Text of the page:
Theatricals of all kinds were banned in Puritan England, but the return of the Stuart dynasty in 1660 in the person of the pleasure-loving Charles II brought about a revival of elaborate court festivities that included music and dancing as well as hunting. Two were presented in “An Evening of Chamber Opera”: Venus and Adonis, by John Blow, and Actéon, by Marc-Antoine Charpentier, as part of the Boston Early Music Festival, Saturday, June 13, 8 pm, at New England Conservatory’s Jordan Hall.
Described as a “Masque for the entertainment of the king,” John Blow’s chamber opera Venus and Adonis, first performed in the early 1680s, featured the king’s mistress, Moll Davies, as Venus and her daughter as Cupid. Marc-Antoine Charpentier’s pastorale Actéon, another Ovidian tale, was created around the same time, quite possibly for the household of the Grand Dauphin, son of Louis XIV.
Stage director Gilbert Blin and choreographer Lucy Graham collaborated in an exquisite production in which the two “mini-operas” were framed as courtly entertainment, perhaps after a hunting party, with courtiers and their children — five accomplished members of Rebecca Kenneally’s BEMF Youth Ensemble — as both performers and participants. Elegant costumes in off-white tones by Anna Watkins remained the same throughout both operas; scarves, cloaks, and masks identified the singers and dancers variously as shepherdesses, huntsmen, cupids, nymphs, and hounds. The onstage chamber orchestra was ably led by violinist Robert Mealy.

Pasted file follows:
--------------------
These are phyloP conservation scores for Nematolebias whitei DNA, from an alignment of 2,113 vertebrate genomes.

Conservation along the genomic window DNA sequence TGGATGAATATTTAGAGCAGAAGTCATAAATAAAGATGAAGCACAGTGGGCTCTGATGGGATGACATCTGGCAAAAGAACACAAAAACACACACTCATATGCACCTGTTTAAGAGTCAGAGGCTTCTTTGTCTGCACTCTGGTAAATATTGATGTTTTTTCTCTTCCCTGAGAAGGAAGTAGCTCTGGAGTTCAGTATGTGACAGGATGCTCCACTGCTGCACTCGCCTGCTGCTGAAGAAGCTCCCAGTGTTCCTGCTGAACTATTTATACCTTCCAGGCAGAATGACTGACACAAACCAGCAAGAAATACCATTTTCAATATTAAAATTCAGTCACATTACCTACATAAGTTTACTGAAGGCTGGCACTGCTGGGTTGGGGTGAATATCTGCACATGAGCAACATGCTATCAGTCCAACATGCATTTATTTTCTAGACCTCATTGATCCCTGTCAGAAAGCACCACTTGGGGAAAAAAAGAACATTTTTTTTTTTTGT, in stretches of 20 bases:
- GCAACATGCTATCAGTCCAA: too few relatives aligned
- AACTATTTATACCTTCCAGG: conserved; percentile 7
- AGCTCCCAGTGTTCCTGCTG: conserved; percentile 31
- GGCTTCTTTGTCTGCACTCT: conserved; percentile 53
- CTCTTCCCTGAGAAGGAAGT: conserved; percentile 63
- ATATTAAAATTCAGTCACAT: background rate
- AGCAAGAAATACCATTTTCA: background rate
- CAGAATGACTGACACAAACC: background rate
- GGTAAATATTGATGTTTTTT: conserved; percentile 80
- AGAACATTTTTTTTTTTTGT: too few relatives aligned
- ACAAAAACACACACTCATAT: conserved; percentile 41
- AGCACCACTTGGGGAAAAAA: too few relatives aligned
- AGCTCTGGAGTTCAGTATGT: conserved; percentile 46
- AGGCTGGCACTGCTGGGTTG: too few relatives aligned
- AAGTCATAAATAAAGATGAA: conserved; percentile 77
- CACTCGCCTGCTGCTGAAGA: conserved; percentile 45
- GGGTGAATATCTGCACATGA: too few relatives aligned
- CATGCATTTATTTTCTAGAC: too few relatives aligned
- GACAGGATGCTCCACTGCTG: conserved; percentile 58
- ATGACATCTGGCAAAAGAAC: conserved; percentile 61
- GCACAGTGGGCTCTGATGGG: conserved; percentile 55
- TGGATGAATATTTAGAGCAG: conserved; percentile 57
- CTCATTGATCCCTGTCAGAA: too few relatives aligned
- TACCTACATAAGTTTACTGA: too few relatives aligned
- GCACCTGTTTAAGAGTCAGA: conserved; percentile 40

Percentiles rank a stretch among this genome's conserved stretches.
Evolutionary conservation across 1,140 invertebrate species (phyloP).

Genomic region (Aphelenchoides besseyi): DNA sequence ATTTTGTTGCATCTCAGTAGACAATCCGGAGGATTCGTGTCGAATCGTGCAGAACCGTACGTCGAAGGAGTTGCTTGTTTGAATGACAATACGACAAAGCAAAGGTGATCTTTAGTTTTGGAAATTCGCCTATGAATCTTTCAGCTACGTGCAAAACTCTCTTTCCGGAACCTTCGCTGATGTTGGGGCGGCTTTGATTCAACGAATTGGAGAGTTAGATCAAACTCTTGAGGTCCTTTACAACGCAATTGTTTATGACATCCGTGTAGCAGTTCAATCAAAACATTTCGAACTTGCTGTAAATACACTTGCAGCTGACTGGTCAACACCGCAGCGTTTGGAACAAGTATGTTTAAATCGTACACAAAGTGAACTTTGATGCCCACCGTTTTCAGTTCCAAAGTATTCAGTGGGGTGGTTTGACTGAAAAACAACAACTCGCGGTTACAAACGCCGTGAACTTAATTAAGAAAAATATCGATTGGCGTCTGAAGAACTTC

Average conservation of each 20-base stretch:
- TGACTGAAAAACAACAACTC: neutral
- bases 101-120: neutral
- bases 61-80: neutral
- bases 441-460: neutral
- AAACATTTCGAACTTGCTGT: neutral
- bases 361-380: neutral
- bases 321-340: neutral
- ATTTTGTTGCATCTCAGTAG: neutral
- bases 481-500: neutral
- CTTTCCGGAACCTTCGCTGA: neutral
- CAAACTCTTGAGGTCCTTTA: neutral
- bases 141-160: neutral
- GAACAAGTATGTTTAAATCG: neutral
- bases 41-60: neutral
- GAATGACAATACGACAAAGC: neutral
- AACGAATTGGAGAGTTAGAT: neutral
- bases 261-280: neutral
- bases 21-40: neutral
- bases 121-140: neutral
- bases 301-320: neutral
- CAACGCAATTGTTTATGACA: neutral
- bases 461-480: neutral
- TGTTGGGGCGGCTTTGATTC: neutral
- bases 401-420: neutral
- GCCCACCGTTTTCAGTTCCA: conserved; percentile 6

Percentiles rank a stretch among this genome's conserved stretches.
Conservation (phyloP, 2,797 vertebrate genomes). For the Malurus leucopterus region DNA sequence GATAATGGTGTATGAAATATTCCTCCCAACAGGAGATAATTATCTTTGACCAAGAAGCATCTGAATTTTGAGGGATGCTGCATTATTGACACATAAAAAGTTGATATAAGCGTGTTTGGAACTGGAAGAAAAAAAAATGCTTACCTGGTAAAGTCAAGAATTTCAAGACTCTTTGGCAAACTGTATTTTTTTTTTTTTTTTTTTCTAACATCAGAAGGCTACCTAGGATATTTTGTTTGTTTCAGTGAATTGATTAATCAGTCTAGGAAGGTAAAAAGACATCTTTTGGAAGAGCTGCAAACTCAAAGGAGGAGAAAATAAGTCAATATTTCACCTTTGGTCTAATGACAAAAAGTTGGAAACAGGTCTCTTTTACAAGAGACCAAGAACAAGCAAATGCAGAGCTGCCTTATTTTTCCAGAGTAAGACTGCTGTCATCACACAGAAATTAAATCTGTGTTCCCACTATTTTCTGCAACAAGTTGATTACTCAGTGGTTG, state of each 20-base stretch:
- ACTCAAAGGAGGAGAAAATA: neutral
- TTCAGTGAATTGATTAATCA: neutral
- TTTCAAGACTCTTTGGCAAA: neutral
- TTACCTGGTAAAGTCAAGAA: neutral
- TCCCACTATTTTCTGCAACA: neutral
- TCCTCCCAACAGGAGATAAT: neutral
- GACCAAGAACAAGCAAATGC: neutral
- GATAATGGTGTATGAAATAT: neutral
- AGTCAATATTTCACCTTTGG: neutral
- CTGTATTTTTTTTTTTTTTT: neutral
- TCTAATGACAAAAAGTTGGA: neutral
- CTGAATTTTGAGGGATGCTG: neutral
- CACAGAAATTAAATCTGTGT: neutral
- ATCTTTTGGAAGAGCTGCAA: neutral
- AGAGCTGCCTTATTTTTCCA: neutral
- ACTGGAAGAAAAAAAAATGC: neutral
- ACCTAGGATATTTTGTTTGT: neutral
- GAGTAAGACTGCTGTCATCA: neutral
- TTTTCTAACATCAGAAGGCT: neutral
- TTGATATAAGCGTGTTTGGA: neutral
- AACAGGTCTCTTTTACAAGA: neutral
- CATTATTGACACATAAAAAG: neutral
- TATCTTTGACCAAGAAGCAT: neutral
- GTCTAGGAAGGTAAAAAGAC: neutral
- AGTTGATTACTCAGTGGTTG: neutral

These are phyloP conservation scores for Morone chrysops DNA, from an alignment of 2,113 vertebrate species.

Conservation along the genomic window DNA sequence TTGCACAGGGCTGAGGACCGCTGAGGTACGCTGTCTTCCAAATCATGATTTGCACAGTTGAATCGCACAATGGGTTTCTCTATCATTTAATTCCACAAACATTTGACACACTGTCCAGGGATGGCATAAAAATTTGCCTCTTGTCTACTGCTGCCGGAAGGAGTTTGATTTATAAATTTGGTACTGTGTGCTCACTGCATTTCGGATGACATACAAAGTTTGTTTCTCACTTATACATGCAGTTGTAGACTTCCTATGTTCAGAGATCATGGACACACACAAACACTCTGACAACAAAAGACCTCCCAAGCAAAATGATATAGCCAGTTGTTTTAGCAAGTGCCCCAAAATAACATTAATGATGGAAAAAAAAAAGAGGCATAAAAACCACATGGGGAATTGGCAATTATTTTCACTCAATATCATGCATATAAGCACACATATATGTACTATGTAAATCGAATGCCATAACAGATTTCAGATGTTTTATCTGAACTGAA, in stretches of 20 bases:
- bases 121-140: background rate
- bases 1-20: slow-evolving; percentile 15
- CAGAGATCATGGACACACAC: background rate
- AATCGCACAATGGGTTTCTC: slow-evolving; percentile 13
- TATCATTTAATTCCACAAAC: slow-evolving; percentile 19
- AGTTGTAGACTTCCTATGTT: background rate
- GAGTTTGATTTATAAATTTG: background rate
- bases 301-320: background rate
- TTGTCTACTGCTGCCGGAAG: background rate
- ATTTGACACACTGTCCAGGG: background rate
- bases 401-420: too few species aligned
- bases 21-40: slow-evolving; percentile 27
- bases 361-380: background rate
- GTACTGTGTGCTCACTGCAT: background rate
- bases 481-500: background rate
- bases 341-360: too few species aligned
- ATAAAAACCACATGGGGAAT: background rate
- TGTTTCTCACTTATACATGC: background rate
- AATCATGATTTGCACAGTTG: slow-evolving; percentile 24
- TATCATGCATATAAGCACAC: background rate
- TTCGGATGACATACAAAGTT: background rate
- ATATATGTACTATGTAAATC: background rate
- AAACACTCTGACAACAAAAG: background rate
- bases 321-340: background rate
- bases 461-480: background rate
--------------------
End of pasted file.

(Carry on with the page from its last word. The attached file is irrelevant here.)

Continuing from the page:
As a court lady playing Cupid, Canadian mezzo-soprano Mireille Lebel acted as mistress of ceremonies in Venus and Adonis, singing the beautifully nuanced recitatives and dancelike airs of the Prologue with equal stylistic sensitivity. The opening recitative of Act I, with soprano Amanda Forsythe as a resplendent Venus and baritone Jesse Blumberg as Adonis, was deeply affecting in its simplicity. This was in contrast to the divertissement of the second act “lesson scene,” a ground bass air in which Cupid teaches the little cupids to spell “mercenary.” In Act III, the concluding aria and motet-like chorus as Venus mourns the death of Adonis couldn’t help but remind us of Dido’s lament by Blow’s pupil, Henry Purcell.
In Actéon, the lovers were played by soprano Teresa Watkins as Diana and tenor Aaron Sheehan as Actéon. Actéon has the misfortune to come upon Diana (in full court dress!) as she bathes in a secluded glade. Incensed at this assault on her virgin modesty, she turns him into a stag, whereupon he is torn to pieces by his own hounds. Juno (grandly played and sung by mezzo-soprano Laura Pudwell) justifies Actéon’s fate as her revenge for Jupiter’s dalliance with Europa. In his portrayal of the dying Actéon, Sheehan managed to sing with beautiful tone and expressive articulation and to collapse gracefully at Diana’s feet, all while encumbered with a large stag mask. Once again the BEMF dance ensemble, consisting of Tina Cassidy, Caroline Copeland, and Carlos Fittante, underscored the action and provided diversion, employing baroque styles that perfectly reflected the measure of the music.
Saturday night’s performance was a polished reprise of that offered by the Boston Early Music Festival concert series last November. The chamber opera series continues next fall under the same direction with Handel’s Acis and Galatea. Amanda Forsythe and Aaron Sheehan will sing the title roles.
Ed: This is one of 11 full reviews by Boston Musical Intelligencer reviewers of concerts from the 2009 Boston Early Music Festival.